Paul Smith: a showcase of total design

By | Art & Design
Paul Smith shop, Melrose Avenue, LA painting by John Tierney (

Famous British fashion designer Paul Smith has recently been travelling in Asia where he visited his shops in Hong Kong and Japan  promoting his new book “Hello my name is Paul Smith: Fashion and other stories”( edited by Alan Aboud and published by Rizzoli). With the same title is about to open the doors to the public the monographic exhibition at the Design Museum in London which celebrates the 40 years career of the fashion designer.

The show, which will be on stage from 15th of November 2013 to the 9th of March 2014, explores the career path of the British fashion designer from early days to future developments. Curated by Donna Loveday, the exhibition focuses on the character of Paul Smith more than on the design of his collections.

In fact, Paul Smith’s work had a too large impact on global culture to be only defined by his brand and is too eclectic to belong to a specific category of products. It’s even reductive to define him as just a designer and we should rather consider him a taste-maker. Particularly, his various collaborations and interests branch out from cycling to product design and from architecture and interior design to photography and art. It seems the case to talk about total design rather than just design of clothes. An attitude that counts many references in modern design from the British tradition of Arts and Crafts movement to the experiences of the 50’s with designers like Charles and Ray Eames.

This attitude is well presented in the exhibition which showcases a series of objects and “environments” aimed at depicting the character of the designer; some of the items are designed and some picked by Smith. There are even some posted to him by his fans (for the last 20 years a mystery admirer sent him random objects, like a single sky and a broom). Two of the interesting spaces or “environments” of the exhibition are the reconstruction of the designer’s first shop in Nottingham from 1970 and one part of his current office in Covent Garden.

Exhibition, Picture by Antony Crolla

Certainly the office seems to be one of the most interesting spaces that represent such eclectic personality and looking at Paul portrayed in this office by the photographer David Baird, the analogy with the pictures of the Eames couple in their famous House in Los Angeles is easy to make. The same kind of playful richness of the interior filled of colorful items is in both cases the result and representation of the characters that inhabit the space. The space and objects (and even the exhibition itself, the second dedicated by the Design Museum to the fashion designer in the last 12 years) construct the character of Paul Smith and vice-versa.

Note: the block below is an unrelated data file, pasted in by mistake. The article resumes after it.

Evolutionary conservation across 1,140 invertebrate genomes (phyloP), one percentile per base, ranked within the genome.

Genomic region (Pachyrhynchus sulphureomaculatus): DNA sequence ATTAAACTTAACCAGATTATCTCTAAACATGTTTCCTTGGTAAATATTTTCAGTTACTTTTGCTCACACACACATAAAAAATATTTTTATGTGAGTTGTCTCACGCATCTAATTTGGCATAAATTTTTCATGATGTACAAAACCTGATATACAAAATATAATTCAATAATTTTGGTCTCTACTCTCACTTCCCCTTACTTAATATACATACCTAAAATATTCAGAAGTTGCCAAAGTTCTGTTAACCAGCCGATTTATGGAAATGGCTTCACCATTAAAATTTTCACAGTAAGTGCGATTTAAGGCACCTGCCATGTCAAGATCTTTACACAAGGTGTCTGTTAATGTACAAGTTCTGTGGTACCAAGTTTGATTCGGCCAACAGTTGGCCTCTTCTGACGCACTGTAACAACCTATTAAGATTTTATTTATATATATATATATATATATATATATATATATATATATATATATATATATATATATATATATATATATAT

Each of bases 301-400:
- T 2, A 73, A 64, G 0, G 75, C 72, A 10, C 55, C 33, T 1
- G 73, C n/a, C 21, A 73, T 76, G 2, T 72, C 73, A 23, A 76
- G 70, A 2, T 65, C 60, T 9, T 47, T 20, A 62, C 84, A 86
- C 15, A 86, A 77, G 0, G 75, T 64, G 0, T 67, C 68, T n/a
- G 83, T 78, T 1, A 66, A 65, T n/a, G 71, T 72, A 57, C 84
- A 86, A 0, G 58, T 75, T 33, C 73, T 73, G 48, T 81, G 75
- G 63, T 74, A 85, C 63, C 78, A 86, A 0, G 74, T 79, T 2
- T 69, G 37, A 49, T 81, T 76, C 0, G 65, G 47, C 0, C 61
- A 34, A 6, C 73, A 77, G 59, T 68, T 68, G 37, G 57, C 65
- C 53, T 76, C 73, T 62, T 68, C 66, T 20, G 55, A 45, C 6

Exhibition, Paul's Office. Picture by Antony Crolla

Exhibition, Paul’s Office. Picture by Antony Crolla

According to the total design attitude the exhibition also emphasizes the importance of the design of the brand’s shops; 350 different ones in 74 countries, and a section is also dedicated to Smith’s wife, an Interior Designer who has often collaborated with him. The shops have become real icons like the pink cube in Melrose Ave, Los Angeles (as we can see from the paintings by John Tierney shown above and below) and they often host exhibitions of artists worldwide.

Another important aspect that makes Smith’s work remarkable and that the exhibition highlights is the productive collaboration of the designer with other companies, artists and events from 1976. Mostly known are the ones with Leica Camera, Giro D’Italia and David Bowie. More than just branding with his name items and events, Smith re-invents and incorporates in his total design approach the products of different companies giving more than a new look to them.

In Paul Smith’s world and in the show upcoming at the Design Museum the conception of design is understood in a wider sense, from process to product, from object to environment, from design to curatorship.


If we think about this exhibition as a broader cultural phenomenon than just celebrating a character, how would we describe it?


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